A public hearing concerning the M/I Homes development known as Hill Farm likely will be postponed to August, according to Hilliard City Council President Albert Iosue.

The developer wants to build 229 single-family residences on 207 acres on the north side of Scioto Darby Road, west of Elliott Road and east of Langton Drive. The land is next door to the Sid Griffith Equestrian Center at 7380 Scioto Darby Road in Brown Township.

Though legislation approving the rezoning of 163 acres from rural residential to a conservation district is scheduled for a second reading and public hearing Monday, July 9, M/I Homes has asked that the reading and hearing be postponed until after council returns from its summer recess, Iosue said.

The recess starts after July 9 and the next scheduled meeting is Aug. 27.

Despite a unanimous positive recommendation by the Hilliard Planning and Zoning Commission, council members have expressed early concerns about the development.

"Traffic and taxes are a big concern for residents and I don't see how this helps either," Councilman Andy Teater said after the commission's Feb. 8 meeting.

City Council members make the final decision concerning the rezoning application. With a two-thirds majority, they could overturn the recommendation of the commission.

Councilman Les Carrier said the Hill Farm proposal could be "in trouble" and other council members have voiced concerns about the proposed development

Iosue and Councilman Pete Marsh both have raised questions about the volume of traffic the subdivision would create; Marsh, in particular, has asked about Alton Darby Creek and Scioto Darby roads.

But Tom Hart, an attorney representing M/I Homes, said such concerns are not valid reasons for rejecting the rezoning.

It is "not lawful (or) reasonable" to reject rezoning based on concerns about off-site traffic congestion," Hart previously told city officials.

Further, he said, M/I Homes is providing the "move-up" housing the Hilliard market needs, donating 3 acres to the city for Norwich Township's fourth fire station, providing 70 acres of green space to the city and assuming the upfront risk of building a $1.2 million section of Audubon Avenue within the new neighborhood.

Several neighbors of the proposed development also have spoken in opposition to it earlier this year at the planning-and-zoning commission, and several others have voiced opinions at City Council meetings about its density and the generation of traffic.

As proposed, Hill Farm slightly exceeds the 1-unit-per-acre density recommended for the conservation-district zoning.

However, John Talentino, Hilliard's city planner, said "density bonuses" can be applied to developments that exceed minimum standards, such as those for green space, and the Hill Farm development qualifies.

The 44 acres that are not being rezoned would remain in Brown Township as parkland, Talentino said, and are outside the boundaries of the water-and-sewer district for which Columbus contractually provides services.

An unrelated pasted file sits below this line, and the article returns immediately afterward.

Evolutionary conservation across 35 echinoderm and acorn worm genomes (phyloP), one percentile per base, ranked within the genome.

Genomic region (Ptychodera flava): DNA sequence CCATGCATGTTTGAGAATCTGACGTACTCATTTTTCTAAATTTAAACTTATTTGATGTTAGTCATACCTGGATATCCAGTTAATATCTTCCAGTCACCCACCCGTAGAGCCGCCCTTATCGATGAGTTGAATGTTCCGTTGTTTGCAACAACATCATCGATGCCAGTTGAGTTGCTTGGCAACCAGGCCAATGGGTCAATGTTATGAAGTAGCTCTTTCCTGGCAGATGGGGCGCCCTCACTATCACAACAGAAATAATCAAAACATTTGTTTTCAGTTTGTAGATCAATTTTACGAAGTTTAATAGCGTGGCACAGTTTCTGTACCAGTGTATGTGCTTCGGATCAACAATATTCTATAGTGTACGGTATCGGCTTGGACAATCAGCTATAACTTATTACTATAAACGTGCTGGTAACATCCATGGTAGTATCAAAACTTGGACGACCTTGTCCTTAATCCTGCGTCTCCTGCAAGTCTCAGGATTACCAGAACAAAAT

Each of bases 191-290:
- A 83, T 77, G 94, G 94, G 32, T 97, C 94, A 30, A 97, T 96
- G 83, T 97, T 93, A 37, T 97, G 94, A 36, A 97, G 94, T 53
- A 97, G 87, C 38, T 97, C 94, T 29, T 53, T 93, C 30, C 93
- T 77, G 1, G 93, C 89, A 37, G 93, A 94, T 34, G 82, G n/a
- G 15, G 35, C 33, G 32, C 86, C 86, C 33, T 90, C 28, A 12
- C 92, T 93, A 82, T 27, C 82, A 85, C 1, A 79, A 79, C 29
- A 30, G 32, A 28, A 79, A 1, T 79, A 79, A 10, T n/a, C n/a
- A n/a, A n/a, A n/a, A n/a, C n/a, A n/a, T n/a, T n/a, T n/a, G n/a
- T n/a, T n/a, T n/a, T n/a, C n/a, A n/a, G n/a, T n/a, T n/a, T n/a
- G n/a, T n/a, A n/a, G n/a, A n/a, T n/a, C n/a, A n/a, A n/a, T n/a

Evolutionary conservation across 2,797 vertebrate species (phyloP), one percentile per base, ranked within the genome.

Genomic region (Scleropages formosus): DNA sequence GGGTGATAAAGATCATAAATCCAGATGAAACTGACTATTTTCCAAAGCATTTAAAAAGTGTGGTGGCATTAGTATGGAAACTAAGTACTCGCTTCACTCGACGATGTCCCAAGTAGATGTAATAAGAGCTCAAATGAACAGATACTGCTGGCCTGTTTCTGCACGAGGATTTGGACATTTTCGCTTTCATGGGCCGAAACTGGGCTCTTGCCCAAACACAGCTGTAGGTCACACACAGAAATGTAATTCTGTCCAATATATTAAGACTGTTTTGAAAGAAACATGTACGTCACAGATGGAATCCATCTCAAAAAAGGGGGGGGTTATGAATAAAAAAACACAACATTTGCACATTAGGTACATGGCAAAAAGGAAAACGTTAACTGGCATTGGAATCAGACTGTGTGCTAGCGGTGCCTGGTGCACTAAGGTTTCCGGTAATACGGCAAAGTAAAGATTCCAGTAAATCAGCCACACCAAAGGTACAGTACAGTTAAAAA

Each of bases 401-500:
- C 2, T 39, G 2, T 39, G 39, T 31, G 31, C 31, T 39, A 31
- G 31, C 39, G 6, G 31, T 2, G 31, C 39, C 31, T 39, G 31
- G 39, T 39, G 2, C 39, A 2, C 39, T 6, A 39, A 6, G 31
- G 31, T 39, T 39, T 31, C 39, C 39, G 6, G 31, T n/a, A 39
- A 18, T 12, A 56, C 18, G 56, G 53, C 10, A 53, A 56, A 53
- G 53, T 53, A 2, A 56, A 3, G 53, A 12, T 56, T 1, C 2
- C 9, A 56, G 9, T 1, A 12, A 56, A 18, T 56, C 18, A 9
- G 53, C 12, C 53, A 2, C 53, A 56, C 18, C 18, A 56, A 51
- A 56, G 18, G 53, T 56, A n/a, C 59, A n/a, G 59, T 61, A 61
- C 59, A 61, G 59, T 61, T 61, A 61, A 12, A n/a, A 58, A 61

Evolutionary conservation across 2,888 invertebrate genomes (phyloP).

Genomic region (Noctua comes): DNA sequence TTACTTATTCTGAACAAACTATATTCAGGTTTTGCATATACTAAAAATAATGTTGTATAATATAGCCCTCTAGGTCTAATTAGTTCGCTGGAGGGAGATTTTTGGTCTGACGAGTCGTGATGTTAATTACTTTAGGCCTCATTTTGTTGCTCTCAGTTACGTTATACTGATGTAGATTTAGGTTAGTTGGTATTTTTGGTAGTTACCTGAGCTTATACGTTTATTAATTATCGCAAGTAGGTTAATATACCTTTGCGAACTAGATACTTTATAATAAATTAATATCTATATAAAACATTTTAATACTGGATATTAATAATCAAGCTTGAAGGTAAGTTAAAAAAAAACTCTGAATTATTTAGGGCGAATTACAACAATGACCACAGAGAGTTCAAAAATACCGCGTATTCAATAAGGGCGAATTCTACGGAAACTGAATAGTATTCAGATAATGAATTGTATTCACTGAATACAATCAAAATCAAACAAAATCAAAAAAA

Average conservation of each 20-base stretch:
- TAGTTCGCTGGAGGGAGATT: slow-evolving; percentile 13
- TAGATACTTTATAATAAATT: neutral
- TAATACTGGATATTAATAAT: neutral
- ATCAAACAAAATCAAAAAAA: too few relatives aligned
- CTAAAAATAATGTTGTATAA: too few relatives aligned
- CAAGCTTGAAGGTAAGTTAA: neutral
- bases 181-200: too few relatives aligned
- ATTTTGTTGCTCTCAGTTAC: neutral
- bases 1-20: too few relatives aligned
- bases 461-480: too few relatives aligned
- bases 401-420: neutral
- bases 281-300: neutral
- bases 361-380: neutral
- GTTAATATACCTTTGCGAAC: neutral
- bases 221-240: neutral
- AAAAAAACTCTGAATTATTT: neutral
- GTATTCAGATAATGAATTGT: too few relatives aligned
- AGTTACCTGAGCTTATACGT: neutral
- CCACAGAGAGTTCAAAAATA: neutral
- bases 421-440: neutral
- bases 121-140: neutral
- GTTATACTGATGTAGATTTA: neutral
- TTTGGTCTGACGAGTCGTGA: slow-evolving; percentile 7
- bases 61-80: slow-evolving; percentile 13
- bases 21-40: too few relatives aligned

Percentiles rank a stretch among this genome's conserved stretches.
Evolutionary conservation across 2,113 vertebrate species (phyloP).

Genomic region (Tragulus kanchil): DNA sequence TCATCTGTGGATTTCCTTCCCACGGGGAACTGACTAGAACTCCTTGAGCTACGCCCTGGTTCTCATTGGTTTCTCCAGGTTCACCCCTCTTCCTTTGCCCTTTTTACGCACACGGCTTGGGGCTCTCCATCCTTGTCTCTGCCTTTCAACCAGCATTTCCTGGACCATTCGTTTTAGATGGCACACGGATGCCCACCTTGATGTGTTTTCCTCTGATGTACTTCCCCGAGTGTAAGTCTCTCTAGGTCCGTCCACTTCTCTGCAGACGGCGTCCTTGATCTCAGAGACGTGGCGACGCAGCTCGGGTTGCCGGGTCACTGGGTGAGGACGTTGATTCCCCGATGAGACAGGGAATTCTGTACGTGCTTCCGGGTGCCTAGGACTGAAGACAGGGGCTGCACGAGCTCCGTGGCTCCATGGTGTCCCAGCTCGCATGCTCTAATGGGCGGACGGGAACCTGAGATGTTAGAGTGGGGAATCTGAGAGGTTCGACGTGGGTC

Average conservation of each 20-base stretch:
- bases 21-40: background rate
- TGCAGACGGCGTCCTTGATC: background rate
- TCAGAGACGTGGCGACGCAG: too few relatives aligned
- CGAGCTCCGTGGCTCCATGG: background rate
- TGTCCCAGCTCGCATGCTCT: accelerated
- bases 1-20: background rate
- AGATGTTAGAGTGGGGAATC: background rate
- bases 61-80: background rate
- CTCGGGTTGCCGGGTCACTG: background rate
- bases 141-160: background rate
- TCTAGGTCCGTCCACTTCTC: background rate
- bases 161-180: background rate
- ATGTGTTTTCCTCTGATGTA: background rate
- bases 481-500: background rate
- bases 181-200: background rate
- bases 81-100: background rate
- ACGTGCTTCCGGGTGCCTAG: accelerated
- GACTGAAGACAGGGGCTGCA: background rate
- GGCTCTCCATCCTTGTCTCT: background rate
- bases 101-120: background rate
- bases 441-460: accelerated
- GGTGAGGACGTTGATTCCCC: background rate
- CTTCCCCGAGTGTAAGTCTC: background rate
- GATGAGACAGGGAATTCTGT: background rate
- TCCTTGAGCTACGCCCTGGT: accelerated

Carrier said he also is concerned about the city allocating its last available sewer taps in the area to residential rather than commercial use. A sewer tap is a connection to Columbus' sanitary-sewer system and eliminates the need for a septic tank.

The proposed Hill Farm residences would claim the remaining sewer taps Hilliard has left in the Big Darby Accord area, the conservation district on the western edge of Hilliard, said Butch Seidle, Hilliard's public-services director.

"If it passes, all 2,000 equivalent single-family units provided for in the Big Darby Accord (area) will be obligated," he said.

The 2,000-tap limit is specified in the Big Darby Accord planning study, Seidle said. Hilliard is one of jurisdictions that agreed to the terms of the accord, along with Brown, Norwich, Pleasant, Prairie and Washington townships, the cities of Dublin and Grove City, the village of Harrisburg and Franklin County.

The Big Darby Accord stemmed from a moratorium on development that Columbus had placed on the Big Darby watershed in western Franklin County, Seidle said.

Columbus controls sewer taps in this area based on a study of available capacity, Seidle said, and it is the only local government that can increase the number of sewer taps.

"We have met with them several times on this matter and they are not of a mind to change or add to this number," Seidle said.

John Ivanic, assistant director of the Columbus Department of Public Utilities, said the number of taps in the Big Darby watershed was agreed upon and "reflects the sewer capacity in the area."

If the number of sewer taps were to change, the Big Darby Accord would need to be reopened and the need for additional sewer capacity would have to be addressed, he said.

However, Columbus leaders "will not entertain a reopening or renegotiation of the (Big) Darby Accord at this time, Ivanic said.

Carrier said it also remains unclear whether unused sewer taps can be held by developers in perpetuity – some that have been approved remain unused – and he wants a better understanding of the issue before deciding the Hill Farm proposal.

In addition to the legislation approving the required rezoning, another piece of legislation establishes a developer's agreement that spells out how M/I Homes would be reimbursed for road construction through impact fees and the creation of a community-development authority.